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About the Author
Major General Sir Earnest D. Swinton, K.B.E., C.B., D.S.O., was a noted English soldier, author
and professor. Considered by Field Marshal Earl Wavell as one of the most far-sighted officers the
British Army has produced, he wrote before World War I on the effects of air warfare, mining and
of psychological warfare. In 1914, Sir Swinton completely revolutionized warfare by his invention of
the tank; he, more than anyone else, was responsible for its introduction and development.

Major General E. D. Swinton
He served as Professor of Military History at Oxford from 1925 to 1939, and later as Commandant
of the Royal Tank Corps from 1934 to 1938 - earning the rank of Major General.
As a Captain, shortly after service in the Boer War, he wrote The Defence of Duffer’s Drift, using
the pseudonym, Lieutenant Backsight Forethought, or BF. Duffer’s Drift has become a military
classic on minor tactics in this century. In addition to Duffer’s Drift, and contributing to many
journals, he authored The Green Curve in 1909 and The Great Tab Dope in 1915, under the
pseudonym O’le Luk-Oie (Olaf shut-eye). His other works include The Study Of War in 1926 and
his final publication, An Eastern Odyssey written in 1935.

Background on The Boer War 1899-1902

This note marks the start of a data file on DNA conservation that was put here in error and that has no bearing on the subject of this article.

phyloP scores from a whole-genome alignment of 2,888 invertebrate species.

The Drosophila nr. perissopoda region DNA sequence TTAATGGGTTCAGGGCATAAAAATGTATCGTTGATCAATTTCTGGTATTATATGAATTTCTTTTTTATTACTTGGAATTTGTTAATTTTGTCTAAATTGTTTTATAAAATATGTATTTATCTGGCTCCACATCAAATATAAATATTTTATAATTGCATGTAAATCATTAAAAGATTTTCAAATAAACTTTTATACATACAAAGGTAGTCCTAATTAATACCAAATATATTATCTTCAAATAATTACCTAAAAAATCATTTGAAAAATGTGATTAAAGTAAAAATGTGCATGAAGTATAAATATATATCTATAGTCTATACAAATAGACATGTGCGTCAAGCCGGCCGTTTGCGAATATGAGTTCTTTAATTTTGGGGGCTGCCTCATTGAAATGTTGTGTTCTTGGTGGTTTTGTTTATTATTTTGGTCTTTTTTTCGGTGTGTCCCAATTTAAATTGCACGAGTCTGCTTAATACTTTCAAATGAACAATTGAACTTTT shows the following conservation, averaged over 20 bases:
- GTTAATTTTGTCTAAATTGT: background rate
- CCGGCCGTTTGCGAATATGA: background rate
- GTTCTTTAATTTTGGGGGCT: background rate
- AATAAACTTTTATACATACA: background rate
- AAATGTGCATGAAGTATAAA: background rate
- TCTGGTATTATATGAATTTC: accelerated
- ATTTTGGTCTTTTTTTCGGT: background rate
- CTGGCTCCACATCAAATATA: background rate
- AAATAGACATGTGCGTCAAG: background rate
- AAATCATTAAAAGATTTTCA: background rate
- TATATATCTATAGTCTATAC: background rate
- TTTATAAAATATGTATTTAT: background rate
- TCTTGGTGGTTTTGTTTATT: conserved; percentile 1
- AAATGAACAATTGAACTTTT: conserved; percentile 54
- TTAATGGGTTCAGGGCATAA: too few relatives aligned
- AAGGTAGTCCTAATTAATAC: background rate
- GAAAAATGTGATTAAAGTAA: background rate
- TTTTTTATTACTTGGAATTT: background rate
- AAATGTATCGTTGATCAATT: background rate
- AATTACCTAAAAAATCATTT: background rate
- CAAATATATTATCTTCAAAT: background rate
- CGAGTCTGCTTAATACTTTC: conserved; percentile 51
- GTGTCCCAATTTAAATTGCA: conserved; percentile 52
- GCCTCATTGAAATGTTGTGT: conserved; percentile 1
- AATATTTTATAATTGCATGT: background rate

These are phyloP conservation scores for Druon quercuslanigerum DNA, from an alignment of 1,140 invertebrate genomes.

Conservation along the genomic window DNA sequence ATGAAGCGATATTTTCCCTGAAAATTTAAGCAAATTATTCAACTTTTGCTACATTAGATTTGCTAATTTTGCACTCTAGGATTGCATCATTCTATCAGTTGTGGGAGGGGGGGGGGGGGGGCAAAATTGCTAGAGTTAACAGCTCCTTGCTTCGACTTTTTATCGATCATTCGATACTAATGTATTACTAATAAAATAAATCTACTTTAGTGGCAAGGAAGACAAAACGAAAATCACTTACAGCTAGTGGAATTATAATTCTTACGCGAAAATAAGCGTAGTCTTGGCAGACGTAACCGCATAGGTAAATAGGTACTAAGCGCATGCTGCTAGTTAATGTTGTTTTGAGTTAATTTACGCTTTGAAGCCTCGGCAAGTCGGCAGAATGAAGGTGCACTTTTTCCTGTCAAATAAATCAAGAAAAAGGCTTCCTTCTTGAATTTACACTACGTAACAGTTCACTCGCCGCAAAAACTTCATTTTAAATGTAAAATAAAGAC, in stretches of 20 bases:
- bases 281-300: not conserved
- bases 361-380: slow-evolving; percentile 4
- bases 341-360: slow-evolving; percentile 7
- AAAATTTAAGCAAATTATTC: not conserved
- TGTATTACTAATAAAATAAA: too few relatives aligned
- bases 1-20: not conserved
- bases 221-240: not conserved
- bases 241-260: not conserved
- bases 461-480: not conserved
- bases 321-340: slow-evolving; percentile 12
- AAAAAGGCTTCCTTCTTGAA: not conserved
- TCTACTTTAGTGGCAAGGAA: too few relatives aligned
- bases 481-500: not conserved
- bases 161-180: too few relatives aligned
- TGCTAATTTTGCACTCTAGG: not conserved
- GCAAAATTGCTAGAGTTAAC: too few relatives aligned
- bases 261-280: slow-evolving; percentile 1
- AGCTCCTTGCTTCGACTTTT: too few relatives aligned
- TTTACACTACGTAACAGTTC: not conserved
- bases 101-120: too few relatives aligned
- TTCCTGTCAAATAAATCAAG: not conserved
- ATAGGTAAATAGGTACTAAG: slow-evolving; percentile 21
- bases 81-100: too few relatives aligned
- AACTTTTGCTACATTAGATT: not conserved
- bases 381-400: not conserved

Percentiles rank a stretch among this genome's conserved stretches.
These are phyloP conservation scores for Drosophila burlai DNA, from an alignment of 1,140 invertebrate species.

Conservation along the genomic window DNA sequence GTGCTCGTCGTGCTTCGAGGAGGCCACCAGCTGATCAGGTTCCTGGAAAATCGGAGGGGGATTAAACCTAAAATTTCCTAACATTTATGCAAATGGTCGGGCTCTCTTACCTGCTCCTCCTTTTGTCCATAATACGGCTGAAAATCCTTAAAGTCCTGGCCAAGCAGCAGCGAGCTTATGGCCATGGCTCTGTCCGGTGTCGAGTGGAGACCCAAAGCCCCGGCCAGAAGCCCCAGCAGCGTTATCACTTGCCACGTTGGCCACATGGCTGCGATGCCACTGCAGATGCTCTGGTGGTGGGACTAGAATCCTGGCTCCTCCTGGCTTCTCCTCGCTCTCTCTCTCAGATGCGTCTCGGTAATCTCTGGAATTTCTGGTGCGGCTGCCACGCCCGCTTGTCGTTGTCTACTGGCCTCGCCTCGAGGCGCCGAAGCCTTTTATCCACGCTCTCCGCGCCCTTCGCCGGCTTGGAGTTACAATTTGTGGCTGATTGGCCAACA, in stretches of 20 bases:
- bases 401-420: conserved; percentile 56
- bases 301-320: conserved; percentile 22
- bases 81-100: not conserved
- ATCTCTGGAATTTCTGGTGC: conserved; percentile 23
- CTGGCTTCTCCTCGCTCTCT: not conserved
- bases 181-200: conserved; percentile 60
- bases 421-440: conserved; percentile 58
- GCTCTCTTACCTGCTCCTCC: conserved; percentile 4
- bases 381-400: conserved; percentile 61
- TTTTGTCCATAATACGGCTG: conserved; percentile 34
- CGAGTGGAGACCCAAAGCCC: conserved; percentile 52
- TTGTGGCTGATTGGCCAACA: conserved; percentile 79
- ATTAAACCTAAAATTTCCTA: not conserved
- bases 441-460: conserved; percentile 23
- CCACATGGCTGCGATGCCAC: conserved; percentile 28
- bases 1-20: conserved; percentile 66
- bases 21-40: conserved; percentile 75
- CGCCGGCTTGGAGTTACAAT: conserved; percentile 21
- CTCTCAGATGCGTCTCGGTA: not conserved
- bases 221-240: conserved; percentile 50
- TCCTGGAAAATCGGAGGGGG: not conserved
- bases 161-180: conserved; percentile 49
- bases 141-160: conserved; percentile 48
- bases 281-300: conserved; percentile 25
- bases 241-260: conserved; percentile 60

The Boers, Dutch for farmer, first settled what is now Cape Province, Republic of South Africa in
1652. After Great Britain annexed this territory in 1806, many of the Boers departed on the “Great
Trek” and created the Republic of Natal, the Orange Free State, and the Transvaal. Gradual
commercial control by the British and discovery of gold and diamonds, among other things, served
to create hostility between the Boers and British, resulting in the South African War or Boer War
from 1899 to 1902.
The Boers initially outnumbered the British and were well equipped, scoring impressive victories in
the areas adjacent to their territories. Even though the Boer armies finally surrendered, apparent
victory for the British was retarded by extensive and coordinated guerilla warfare. The war was
finally ended by the systematic destruction of the Boer guerrilla units and hostilities were terminated
by the Treaty of Vereeniging in May 1902. The Boer territories were annexed by Great Britain and
were organized into the Union of South Africa eight years later.